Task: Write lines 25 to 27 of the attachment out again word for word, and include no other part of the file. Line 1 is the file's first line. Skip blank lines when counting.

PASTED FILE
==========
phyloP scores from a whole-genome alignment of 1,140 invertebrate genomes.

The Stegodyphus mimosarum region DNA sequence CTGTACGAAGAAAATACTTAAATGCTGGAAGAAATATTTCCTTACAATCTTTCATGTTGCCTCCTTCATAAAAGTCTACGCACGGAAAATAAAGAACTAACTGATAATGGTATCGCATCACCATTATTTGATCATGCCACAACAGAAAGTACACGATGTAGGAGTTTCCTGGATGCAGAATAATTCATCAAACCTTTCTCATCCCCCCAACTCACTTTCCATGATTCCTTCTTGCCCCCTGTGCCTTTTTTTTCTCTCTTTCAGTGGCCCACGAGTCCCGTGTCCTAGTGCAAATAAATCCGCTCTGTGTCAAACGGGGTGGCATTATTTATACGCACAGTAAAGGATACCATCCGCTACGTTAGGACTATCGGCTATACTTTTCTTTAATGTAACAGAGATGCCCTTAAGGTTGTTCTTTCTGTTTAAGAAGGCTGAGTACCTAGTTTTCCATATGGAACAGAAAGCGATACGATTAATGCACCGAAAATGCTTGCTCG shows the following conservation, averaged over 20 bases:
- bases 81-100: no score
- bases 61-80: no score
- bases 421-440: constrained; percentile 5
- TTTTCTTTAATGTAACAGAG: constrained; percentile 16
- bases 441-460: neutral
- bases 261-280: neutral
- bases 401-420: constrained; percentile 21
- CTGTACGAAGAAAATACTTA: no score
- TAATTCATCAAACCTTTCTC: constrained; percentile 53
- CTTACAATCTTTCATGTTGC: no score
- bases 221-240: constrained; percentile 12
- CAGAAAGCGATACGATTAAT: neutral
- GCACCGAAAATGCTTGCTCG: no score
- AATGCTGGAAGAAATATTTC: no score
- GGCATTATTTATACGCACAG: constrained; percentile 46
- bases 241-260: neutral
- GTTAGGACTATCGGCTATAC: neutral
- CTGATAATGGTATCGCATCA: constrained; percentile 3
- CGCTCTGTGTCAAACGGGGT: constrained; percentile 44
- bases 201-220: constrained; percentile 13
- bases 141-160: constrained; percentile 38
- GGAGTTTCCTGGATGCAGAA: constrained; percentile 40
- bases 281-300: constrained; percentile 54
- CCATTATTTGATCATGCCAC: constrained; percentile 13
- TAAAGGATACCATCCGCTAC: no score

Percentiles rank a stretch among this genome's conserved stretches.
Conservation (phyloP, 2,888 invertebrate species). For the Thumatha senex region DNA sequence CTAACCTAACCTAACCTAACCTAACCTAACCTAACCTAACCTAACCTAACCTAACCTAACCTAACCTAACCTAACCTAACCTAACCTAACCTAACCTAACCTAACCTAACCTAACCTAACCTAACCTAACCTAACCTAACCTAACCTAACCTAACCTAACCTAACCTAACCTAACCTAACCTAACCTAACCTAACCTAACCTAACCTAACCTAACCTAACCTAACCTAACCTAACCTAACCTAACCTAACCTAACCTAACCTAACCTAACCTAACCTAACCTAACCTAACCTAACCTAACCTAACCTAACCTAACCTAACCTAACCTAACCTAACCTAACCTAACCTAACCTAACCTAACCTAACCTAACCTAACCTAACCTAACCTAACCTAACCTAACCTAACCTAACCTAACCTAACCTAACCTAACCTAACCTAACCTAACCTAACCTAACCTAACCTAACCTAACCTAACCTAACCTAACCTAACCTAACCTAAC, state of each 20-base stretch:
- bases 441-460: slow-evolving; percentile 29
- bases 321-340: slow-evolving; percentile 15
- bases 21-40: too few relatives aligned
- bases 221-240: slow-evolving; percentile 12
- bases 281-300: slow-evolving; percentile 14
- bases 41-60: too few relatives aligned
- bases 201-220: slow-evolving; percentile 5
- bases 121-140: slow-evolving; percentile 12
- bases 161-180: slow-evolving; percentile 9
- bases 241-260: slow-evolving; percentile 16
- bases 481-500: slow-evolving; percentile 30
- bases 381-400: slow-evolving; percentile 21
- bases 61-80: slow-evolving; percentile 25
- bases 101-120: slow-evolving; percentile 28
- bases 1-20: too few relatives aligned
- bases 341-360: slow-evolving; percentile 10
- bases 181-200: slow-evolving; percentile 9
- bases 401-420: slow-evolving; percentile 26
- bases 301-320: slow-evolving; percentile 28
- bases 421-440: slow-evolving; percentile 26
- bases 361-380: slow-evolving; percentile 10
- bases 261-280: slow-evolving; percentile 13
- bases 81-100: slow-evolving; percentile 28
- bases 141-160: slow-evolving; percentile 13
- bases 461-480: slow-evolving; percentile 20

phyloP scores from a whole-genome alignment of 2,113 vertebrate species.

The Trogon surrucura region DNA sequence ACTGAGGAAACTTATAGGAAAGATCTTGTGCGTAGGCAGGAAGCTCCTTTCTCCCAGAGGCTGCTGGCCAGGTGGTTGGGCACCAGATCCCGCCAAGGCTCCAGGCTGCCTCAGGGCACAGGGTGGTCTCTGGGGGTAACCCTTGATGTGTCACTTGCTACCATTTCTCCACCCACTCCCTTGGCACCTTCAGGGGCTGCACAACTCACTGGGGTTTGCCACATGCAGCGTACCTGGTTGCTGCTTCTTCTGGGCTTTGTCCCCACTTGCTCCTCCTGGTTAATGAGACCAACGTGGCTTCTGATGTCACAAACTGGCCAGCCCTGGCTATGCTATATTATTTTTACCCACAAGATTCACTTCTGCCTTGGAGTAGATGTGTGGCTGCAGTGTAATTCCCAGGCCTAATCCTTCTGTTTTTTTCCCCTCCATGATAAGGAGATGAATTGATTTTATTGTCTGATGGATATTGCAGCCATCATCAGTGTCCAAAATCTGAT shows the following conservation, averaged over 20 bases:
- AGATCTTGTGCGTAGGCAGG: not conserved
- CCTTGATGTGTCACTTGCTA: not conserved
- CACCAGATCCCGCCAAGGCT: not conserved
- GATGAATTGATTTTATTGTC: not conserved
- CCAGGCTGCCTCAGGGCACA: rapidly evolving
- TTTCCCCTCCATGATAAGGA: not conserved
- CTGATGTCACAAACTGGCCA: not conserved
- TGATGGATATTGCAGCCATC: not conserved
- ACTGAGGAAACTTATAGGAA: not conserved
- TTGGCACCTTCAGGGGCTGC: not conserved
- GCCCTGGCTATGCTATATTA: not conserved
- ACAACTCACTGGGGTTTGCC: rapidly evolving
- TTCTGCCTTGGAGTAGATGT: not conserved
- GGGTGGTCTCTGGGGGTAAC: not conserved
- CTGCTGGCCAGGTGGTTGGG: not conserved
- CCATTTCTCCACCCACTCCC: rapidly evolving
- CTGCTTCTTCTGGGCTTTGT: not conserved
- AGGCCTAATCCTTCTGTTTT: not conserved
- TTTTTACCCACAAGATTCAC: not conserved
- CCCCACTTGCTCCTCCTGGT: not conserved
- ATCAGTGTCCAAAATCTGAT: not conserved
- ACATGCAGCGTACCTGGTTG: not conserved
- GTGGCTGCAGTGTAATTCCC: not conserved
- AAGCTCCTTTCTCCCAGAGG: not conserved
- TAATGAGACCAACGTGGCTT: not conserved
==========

- bases 281-300: constrained; percentile 54
- CCATTATTTGATCATGCCAC: constrained; percentile 13
- TAAAGGATACCATCCGCTAC: no score